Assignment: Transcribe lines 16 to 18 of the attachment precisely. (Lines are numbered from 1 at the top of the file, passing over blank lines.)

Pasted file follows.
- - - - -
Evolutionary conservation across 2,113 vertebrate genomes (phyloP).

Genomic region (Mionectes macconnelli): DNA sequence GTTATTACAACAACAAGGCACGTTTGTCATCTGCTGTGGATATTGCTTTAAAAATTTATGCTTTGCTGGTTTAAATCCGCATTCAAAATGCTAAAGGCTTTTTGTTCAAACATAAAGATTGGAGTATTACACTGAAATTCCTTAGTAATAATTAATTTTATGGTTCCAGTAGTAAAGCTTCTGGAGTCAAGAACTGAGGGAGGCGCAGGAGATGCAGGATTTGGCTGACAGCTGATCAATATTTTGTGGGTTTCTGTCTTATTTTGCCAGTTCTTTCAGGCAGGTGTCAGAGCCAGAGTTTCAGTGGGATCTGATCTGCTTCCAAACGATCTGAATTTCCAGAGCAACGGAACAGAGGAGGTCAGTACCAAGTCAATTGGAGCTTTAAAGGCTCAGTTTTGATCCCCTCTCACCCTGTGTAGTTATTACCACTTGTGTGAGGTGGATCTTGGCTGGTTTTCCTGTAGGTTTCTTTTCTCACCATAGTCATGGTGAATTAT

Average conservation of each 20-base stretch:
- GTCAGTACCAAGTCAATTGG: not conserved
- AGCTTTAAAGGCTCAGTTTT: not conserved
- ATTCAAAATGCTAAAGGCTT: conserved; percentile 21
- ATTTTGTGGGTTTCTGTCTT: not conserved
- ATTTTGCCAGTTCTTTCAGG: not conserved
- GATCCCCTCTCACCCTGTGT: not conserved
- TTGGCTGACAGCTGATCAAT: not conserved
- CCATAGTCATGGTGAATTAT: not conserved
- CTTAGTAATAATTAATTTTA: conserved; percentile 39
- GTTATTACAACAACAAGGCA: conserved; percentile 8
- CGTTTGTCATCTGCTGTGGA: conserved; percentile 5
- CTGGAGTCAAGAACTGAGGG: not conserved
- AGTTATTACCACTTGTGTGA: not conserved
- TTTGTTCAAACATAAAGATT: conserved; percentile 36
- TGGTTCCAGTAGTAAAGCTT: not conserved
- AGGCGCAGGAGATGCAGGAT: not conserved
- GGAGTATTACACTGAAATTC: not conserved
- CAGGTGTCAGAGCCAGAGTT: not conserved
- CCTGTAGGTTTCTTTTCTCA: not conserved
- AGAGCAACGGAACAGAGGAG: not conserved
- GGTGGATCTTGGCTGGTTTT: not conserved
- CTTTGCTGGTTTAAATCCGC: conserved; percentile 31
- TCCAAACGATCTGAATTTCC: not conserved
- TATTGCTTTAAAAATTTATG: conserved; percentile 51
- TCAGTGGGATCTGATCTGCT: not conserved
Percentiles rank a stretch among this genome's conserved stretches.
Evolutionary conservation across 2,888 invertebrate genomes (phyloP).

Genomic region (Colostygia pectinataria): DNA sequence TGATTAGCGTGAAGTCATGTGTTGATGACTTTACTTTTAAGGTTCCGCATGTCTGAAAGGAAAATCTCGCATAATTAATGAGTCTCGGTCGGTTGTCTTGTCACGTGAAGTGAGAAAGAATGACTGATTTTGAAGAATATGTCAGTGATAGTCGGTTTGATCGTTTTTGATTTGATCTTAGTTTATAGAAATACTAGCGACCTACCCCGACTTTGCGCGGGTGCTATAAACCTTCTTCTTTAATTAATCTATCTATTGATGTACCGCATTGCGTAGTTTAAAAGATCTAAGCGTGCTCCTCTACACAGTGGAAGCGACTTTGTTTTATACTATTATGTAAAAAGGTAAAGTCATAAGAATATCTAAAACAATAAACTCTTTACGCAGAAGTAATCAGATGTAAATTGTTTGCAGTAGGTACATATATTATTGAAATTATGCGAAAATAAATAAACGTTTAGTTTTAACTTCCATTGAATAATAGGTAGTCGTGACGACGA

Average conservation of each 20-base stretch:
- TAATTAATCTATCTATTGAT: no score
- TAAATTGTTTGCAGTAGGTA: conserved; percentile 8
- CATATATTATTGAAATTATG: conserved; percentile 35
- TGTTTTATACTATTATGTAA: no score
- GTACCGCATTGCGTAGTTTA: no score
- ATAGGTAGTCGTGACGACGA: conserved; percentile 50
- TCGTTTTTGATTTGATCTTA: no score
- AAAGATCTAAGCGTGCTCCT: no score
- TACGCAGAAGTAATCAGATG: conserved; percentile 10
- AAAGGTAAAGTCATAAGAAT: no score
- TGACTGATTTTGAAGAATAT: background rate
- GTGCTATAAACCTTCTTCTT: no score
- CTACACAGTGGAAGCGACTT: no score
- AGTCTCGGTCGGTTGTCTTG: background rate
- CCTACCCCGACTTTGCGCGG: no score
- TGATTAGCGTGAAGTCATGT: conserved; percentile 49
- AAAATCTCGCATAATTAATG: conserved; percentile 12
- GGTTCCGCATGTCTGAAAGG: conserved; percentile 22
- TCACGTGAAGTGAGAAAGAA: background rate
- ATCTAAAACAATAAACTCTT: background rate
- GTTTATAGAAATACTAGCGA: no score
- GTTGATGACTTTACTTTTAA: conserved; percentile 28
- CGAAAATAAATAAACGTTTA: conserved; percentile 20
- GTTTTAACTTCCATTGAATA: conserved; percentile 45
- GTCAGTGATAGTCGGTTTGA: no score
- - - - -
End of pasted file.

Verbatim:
- AGTTATTACCACTTGTGTGA: not conserved
- TTTGTTCAAACATAAAGATT: conserved; percentile 36
- TGGTTCCAGTAGTAAAGCTT: not conserved